I haven’t read much of Philippa Gregory, and up to now, the only novel of hers that I found agreeable was The Constant Princess (and even that, I thought, was repetitive and on the politically correct side). I loathed all of the characters in The Virgin’s Lover, so much that I never got past the first few chapters, and though The Other Boleyn Girl had some memorable scenes and vivid characters, the whole thing struck me as smarmy. But I’m always up for another round with Henry VIII and his wives, so I put myself on the library waiting list for The Boleyn Inheritance.
And I’m pleased to report that I enjoyed it immensely.
The Boleyn Inheritance is told by Jane, Lady Rochford, widow of the executed George Boleyn; Anne of Cleves; and Katherine “Kitty” Howard. Jane, self-justifying and self-deceiving, is obsessed with her past yet determined to do whatever she has to do in order to restore her life to its former glamour. Anne, no stupid Flanders mare but a sensible, honorable young woman who longs for freedom and respect, finds that she has exchanged the petty humiliations of her brother’s court for the reign of terror of Henry’s. Kitty is an airheaded teenager, with an endless capacity to push aside unpleasant realities in favor of her more satisfying preoccupations: young men, jewels, and pretty clothes. Manipulating Jane and Kitty is the sinister Duke of Norfolk, and stalking through all three women’s lives is the unpredictable, increasingly tyrannical Henry VIII.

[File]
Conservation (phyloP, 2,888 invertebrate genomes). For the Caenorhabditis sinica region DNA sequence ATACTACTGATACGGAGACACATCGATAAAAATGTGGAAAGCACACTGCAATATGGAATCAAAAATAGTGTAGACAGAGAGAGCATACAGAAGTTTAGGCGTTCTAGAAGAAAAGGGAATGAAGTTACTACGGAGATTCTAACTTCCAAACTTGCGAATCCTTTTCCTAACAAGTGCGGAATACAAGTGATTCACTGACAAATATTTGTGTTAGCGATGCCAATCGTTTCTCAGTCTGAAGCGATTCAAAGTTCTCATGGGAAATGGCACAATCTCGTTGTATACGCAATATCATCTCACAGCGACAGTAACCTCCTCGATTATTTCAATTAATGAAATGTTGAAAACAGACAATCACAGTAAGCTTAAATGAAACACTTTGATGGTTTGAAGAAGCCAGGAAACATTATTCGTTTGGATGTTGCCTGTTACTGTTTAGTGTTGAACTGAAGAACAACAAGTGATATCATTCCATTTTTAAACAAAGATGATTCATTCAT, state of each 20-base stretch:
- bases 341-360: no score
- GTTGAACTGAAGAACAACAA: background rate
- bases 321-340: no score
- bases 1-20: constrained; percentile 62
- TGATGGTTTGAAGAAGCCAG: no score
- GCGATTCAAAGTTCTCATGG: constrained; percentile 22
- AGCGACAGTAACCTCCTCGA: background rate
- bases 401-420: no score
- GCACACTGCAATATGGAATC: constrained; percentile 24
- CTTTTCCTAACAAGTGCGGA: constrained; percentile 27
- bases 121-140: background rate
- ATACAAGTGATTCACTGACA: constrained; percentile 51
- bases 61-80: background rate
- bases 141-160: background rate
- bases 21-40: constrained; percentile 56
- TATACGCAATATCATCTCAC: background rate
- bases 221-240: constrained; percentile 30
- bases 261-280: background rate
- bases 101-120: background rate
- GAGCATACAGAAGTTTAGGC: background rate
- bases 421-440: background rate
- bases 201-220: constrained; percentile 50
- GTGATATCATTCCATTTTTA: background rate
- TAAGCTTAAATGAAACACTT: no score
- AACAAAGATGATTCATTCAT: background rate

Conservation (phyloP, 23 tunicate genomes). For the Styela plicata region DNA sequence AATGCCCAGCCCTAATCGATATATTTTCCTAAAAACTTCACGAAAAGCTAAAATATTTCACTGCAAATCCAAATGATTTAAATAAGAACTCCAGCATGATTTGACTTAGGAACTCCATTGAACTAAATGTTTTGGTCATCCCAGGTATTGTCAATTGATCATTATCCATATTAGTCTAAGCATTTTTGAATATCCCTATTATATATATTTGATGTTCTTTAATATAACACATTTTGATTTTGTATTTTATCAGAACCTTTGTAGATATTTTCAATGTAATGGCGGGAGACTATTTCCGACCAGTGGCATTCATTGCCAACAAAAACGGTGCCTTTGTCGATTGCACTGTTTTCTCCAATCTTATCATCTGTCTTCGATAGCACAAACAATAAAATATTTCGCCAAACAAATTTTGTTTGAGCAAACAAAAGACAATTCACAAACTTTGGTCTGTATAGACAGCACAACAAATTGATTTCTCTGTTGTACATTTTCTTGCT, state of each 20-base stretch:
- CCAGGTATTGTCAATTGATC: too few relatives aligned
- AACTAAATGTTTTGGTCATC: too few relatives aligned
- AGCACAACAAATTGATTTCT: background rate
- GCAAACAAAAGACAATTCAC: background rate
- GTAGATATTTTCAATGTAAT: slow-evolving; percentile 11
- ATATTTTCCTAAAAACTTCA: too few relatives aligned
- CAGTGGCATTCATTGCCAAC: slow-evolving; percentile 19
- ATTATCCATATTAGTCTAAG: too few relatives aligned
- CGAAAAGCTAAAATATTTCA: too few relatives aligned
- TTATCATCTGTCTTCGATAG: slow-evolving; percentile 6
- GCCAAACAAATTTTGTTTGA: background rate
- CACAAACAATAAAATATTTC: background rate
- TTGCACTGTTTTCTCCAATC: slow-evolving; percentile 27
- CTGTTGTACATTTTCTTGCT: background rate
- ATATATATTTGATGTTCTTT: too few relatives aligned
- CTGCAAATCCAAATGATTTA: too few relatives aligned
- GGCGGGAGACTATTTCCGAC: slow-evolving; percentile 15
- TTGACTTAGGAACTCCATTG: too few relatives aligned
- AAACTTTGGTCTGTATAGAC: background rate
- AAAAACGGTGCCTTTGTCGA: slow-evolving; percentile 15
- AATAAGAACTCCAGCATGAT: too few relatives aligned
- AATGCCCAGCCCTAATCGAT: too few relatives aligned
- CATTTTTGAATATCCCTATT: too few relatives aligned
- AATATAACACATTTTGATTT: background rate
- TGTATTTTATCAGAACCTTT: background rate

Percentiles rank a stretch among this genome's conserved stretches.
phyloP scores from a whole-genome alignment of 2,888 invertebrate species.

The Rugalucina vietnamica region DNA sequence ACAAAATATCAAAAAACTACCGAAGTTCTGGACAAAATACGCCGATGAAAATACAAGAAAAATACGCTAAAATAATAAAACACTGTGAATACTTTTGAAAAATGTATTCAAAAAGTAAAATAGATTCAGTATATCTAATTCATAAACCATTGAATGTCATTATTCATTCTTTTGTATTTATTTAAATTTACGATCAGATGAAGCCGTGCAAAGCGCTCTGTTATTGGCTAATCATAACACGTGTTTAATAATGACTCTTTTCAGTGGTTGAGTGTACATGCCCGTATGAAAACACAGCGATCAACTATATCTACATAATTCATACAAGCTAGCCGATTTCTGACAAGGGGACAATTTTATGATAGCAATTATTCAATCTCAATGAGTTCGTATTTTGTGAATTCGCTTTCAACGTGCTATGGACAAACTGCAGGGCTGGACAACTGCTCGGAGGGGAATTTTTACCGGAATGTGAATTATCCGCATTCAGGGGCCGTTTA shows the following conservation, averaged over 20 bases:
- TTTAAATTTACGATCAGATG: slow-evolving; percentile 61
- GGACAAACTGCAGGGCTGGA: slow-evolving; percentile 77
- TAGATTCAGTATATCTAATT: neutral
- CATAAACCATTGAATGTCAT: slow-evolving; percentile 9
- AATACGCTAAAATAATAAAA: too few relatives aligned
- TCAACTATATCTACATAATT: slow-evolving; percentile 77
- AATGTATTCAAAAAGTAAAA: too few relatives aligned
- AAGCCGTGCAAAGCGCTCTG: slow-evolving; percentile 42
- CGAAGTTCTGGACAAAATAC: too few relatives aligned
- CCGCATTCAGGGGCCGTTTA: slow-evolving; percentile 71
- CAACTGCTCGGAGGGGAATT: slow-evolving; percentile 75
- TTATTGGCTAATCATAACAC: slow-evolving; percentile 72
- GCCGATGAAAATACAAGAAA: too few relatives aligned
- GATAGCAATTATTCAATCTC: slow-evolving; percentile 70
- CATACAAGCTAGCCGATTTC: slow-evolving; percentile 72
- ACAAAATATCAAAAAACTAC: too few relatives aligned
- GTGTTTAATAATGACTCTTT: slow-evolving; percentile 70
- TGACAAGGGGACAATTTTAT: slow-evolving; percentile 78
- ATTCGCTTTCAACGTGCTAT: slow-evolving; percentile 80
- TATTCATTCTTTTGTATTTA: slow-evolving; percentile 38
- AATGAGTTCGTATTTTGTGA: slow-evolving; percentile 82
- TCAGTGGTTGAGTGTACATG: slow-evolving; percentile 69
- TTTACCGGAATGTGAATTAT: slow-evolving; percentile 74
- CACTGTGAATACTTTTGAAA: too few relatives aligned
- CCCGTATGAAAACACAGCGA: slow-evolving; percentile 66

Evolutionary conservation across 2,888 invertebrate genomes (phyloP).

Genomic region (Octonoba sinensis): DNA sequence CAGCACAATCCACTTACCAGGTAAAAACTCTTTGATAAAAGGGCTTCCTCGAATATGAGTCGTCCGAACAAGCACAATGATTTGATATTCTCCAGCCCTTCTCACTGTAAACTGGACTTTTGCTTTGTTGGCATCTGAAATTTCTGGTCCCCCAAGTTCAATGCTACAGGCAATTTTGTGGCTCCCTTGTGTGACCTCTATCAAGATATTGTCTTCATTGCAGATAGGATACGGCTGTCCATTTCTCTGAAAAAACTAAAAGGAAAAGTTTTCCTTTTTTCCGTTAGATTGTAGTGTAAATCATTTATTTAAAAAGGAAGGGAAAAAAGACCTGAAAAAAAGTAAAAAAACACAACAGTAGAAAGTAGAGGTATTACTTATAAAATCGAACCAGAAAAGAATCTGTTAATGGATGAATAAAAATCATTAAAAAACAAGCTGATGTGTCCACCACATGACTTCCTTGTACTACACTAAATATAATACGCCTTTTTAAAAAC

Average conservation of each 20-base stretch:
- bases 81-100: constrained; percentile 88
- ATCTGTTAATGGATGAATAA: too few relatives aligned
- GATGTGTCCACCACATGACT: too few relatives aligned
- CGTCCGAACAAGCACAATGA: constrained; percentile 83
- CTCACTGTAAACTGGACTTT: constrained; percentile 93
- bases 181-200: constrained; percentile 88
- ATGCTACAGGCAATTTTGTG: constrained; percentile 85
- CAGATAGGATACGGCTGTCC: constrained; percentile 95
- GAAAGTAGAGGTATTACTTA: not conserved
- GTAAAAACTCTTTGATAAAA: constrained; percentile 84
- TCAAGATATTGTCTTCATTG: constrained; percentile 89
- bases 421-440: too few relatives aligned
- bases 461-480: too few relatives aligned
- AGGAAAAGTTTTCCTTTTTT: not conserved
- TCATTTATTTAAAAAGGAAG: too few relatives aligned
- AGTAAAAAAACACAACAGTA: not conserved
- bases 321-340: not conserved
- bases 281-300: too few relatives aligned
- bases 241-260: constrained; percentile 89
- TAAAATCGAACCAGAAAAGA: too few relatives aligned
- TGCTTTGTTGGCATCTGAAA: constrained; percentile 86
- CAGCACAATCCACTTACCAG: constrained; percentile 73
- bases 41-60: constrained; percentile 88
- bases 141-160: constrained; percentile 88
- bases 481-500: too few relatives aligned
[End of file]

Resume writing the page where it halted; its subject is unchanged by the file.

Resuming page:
Gregory juggles the heroines’ stories masterfully. Even when Anne of Cleves is relegated to the background and the machinations of the Duke of Norfolk and Jane take center stage, Anne remains to comment on what she sees around her. She, the outsider, becomes both the moral center of the novel and the narrator on which the reader can most rely for an accurate perception of events. Kitty’s adolescent preoccupations and mercurial character are captured wonderfully, while Jane, morally repulsive as she is, has a normalcy about her that keeps us reading her story and wondering at her motivations.
There’s a certain humor here, often quite dark, that was missing altogether in the very earnest Constant Princess. Much of this comes from Kitty’s youthful blatherings (“France would be wonderful, except I cannot speak French, or at any rate only “voila!” but surely they must mostly all speak English? And if not, then they can learn?”), but the more cynical Jane Rochford contributes some memorable lines: “If she declares herself Dereham’s wife, then she has not then cuckolded the king but only Dereham; and since his head is on London Bridge, he is in no position to complain.”
And neither am I. Read this one.